Reflecting on this Course

Reaching and Engaging All Learners Through Technology

Learning about both Universal Design and Differentiated Instruction and the ways to use technology as a tool to enhance students’ experience, had had both a practical and a philosophical effect.  Of course the philosophical effect that exposure to these concepts has had will bleed into practical applications in the future, but for now, there are several key ways that this course can change a classroom starting today.

First, the practical effects are several, starting with a re-thinking of rubric creation.  A poorly written rubric can be as cryptic as a letter grade that bears no explanation of its origin.  A well-crafted rubric, however, delivered to students before an assignment can not only offer students a guide toward success and empower them to strive towards exemplary work, but it can show students that things like effort and creativity can be as important as content mastery (Laureate, 2011a).  A student who may struggle memorizing facts and figures can see on a rubric that aspects of learning (such as thorough research or excellent presentation skills) in which they excel are also rewarded.

Another practical application of the knowledge from this course has been the development of a specific lesson plan that can be a jumping off point for better designed lessons (lessons designed with UDL and DI in mind).  The specific lesson chosen to redesign using UDL and DI was one that was previously considered to be a standard, ‘if it isn’t broken, don’t fix it’ lesson that had little room for inclusion of technology or differentiation.  But once the idea that everything can be designed to allow for every student’s success has been implanted, it is easy to see how nearly every lesson can be re-worked and improved.  So, this lesson has been not fundamentally altered, but expanded to include more opportunities for students to learn in different ways, giving each student a better chance at mastery.  Also, in redesigning this one lesson, it has been made apparent that a re-design of the classroom’s furniture and function is in order, to accommodate students who need to break out to do further learning before moving on to practicing their new skills.

Perhaps more important than the immediate practical changes that can be implemented, are the more broad scope philosophical or mind-set changes that have occurred.  For example, in preparing the presentation on Universal Design for Learning seen here (, it became apparent that instead of designing lessons and then wondering how they will work for some students afterwards, all students must be considered from inception.  This seems almost needlessly simple to state, but once one starts to think about lesson planning, that is not usually how it works.  Typically a lesson is designed and differentiation is an afterthought.  But if lessons are designed with UDL and DI in mind from the beginning, there will be ample opportunities for every student to not only absorb the content material, but then demonstrate his or her knowledge.  If designed correctly and with flexible modes of learning and assessment, lessons will not have to be differentiated in the traditional sense (meaning retro-fitted to accommodate one or two students) because these flexible lessons will allow for all of the students to work within the same parameters.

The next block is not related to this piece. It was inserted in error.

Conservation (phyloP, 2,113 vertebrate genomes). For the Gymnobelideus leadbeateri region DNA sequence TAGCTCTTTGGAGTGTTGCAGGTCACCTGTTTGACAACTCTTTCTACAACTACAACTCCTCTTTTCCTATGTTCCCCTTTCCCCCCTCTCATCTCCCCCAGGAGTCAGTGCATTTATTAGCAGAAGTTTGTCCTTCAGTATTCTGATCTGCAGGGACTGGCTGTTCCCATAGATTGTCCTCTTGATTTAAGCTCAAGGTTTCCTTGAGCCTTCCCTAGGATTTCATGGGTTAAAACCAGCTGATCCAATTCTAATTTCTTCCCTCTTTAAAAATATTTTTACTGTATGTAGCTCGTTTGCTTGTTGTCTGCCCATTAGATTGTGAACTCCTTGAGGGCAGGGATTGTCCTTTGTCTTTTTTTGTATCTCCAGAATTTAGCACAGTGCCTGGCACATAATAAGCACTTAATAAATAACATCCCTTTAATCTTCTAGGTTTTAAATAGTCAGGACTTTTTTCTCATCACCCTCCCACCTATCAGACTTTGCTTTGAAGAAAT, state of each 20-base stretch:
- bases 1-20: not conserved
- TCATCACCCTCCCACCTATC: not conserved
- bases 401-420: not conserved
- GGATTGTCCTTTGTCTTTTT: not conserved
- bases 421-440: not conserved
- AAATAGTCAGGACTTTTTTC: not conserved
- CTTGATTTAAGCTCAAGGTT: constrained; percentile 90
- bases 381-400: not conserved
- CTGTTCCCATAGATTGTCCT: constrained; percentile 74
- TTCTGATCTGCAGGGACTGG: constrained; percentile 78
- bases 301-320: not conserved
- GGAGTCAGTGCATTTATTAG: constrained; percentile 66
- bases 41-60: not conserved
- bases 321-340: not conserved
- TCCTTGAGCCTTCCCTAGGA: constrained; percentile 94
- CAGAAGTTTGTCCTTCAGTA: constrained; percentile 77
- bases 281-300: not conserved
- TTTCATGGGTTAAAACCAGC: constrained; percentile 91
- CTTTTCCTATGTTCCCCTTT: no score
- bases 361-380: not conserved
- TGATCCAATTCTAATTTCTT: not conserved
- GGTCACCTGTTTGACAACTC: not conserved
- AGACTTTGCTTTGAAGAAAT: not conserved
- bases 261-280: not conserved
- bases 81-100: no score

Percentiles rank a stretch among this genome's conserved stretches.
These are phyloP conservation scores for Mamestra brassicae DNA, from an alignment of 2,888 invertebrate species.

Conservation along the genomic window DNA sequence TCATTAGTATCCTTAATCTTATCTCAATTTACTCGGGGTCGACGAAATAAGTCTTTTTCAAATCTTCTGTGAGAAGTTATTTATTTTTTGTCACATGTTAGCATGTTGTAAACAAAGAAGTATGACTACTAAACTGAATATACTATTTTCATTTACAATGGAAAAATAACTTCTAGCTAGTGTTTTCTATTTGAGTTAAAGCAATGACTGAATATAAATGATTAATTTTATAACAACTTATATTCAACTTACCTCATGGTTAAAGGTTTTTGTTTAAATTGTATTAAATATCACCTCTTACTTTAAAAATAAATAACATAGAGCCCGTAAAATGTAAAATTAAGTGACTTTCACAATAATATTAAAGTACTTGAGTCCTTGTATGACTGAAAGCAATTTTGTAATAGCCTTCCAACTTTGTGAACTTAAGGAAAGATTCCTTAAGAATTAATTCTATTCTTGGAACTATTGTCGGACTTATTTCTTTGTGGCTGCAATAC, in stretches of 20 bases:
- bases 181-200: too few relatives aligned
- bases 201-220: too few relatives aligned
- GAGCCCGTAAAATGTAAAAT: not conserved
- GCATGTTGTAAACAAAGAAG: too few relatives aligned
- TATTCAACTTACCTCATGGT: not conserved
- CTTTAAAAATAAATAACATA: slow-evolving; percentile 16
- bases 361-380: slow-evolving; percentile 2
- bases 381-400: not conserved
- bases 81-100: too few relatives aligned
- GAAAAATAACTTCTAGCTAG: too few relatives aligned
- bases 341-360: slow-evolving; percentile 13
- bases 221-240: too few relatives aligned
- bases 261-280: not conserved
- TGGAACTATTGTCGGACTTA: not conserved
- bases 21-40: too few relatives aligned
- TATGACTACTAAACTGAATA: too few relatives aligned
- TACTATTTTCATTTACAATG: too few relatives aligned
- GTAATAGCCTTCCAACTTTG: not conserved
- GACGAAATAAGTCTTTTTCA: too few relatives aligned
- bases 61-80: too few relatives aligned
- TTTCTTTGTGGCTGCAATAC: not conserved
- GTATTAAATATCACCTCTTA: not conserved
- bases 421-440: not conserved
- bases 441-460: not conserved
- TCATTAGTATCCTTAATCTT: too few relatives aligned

Laureate Education, Inc. (Executive Producer). (2011a). Assessing Students. [Webcast]. Reaching and Engaging All Learners Through Technology. Baltimore, MD.

UDL Guidelines. 2011. National Center On Universal Design for Learning. Retrieved from:


About Megan Boyd

Teacher of Graphic Design I & II as well as Digital Photo. I live in Room B207.
This entry was posted in Uncategorized. Bookmark the permalink.

2 Responses to Reflecting on this Course

Leave a Reply

Fill in your details below or click an icon to log in: Logo

You are commenting using your account. Log Out /  Change )

Google+ photo

You are commenting using your Google+ account. Log Out /  Change )

Twitter picture

You are commenting using your Twitter account. Log Out /  Change )

Facebook photo

You are commenting using your Facebook account. Log Out /  Change )


Connecting to %s